Can't Take Your Eyes Off 'Children' at GableStage

Answering the Unaskable

Roger Martin ATCA

You're puttering about in the kitchen, slicing tomatoes, washing lettuce. You haven't seen Rose in thirty years yet here she is. Just dropped in from out of the cobwebs, still got that little smirk. She used to loaf in the linen with your hubby Robin and she's kind of pleased you know. You're speaking quickly, rushing out the mundane. You offer a meal, sliced white bread and a tight little salad. You're keeping it simple these days. Candle light and scarce bottled water in your delightful little coastal cottage perched high on the English headlands. Everything is just fine, Robin is up at the farm with the cows, he goes every day. Loves it.


And this is how we meet Laura Turnbull as Hazel, Angie Radosh as Rose and David Kwiat as Robin, three nuclear physicists in their sixties. Hazel and Robin are living just outside the exclusion zone surrounding the nuclear power plant that once was, and is now radiation riddled debris scattered over the nearest towns and beaches.


It's “The Children,” Lucy Kirkwood's I can't strop watching show now playing at Joseph Adler's GableStage Theatre. Michael Leeds directed his brilliant, yes, brilliant cast through a somewhat talky piece so slickly that its almost two hour, no intermission length seems half that.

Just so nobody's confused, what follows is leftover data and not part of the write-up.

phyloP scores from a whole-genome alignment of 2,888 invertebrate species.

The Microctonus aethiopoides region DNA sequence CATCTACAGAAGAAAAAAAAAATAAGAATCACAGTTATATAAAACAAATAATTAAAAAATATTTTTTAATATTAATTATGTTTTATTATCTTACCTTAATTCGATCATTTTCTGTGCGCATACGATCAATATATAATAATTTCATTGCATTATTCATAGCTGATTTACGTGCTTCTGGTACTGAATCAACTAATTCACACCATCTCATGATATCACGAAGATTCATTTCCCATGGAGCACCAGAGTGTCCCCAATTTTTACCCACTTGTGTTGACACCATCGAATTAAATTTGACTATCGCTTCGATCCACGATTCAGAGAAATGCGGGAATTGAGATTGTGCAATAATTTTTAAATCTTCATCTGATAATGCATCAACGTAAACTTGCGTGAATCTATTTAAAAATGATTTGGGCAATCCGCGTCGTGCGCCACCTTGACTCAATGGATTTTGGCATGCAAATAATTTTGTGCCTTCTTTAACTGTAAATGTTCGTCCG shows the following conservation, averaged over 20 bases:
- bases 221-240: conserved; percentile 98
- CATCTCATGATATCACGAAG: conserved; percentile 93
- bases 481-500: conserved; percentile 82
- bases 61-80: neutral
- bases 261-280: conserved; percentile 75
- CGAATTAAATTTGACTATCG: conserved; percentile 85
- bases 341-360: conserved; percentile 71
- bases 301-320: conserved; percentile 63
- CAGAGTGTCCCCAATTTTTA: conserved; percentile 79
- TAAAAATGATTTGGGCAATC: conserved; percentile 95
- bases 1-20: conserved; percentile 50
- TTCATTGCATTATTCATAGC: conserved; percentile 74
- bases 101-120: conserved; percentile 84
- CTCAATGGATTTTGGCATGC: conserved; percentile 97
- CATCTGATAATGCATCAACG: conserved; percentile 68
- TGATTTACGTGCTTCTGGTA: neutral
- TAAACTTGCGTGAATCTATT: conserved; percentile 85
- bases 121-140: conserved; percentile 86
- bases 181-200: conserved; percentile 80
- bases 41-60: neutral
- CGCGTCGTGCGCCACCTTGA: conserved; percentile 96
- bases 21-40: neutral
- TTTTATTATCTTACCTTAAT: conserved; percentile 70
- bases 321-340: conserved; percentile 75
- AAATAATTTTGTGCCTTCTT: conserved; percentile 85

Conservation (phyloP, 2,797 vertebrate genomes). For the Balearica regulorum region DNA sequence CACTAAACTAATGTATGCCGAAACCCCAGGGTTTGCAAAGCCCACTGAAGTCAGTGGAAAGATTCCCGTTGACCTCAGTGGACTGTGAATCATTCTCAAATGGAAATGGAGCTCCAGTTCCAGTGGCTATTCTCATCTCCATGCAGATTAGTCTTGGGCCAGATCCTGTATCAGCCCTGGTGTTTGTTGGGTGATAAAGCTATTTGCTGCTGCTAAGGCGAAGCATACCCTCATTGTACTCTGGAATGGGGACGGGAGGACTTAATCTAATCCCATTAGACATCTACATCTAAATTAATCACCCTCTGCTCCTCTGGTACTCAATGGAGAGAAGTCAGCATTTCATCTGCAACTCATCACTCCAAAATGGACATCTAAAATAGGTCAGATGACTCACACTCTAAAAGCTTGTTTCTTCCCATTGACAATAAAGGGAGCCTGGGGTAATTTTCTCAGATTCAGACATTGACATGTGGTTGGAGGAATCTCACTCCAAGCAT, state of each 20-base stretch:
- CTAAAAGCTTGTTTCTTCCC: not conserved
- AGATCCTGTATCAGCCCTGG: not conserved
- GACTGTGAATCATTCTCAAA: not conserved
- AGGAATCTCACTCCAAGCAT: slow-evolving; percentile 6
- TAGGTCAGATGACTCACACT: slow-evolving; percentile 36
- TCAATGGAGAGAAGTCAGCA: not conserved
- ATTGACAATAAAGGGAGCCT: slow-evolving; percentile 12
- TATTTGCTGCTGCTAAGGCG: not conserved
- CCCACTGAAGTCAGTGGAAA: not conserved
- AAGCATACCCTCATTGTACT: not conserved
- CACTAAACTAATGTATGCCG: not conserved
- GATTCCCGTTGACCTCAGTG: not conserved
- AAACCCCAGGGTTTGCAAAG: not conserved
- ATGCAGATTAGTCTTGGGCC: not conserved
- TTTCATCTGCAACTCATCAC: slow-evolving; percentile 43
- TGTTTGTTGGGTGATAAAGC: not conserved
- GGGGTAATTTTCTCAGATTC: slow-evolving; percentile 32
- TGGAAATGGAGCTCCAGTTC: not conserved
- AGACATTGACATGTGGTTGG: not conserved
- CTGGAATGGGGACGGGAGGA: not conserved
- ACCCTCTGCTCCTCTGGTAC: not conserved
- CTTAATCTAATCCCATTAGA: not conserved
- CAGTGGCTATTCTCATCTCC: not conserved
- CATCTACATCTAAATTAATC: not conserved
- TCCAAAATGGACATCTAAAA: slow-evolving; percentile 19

ABCing it, David Kwiat's Robin is playful, lecherous, kind (the cows are really dead), a happy drinker of his parsnip wine and with a strong sense of what is wrong but seldom pays obeisance, especially with Rose when Hazel is upstairs being wifely.

Laura Turnbull's Hazel, dutiful mother of four, one of whom is still a willful child despite approaching forty, is the rock. It needs doing, it's done. Radiation can be measured. One can only deposit No. 1 in the indoor loo. Outside for No. 2. It's the world we live in. And she doesn't really like Rose.

Angie Radosh's Rose is the cynically sophisticated never married, no children, still smoking (open the door, please) thirty year traveler. Lovers? She's had a few. And problems? Too many to tell. But with a moral imperative tough enough to sear the ivy off the cute little English cottage, not to mention the effect on Robin and Hazel.

Wedded bliss? You must be joking.

All, thankfully, is not total woe is me. There's music and dancing and it's fun. And good humor and sly jokes. Lucy Kirkwood's script is unusual, engrossing, and Micheal Leeds and David Kwiat, Laura Turnbull and Angie Radosh have taken advantage of every bit of her considerable talent.


Lyle Baskin designed the cozy English nest with lighting by Tony Galaska. Sound/music by Matt Corey, costumes by Emil White and props by Beth Fath. As is usual at GableStage, all of the best.

“The Children” plays through April 14 at GableStage at the Biltmore, 1200 Anastasia Avenue, Coral Gables. 305-445-1119

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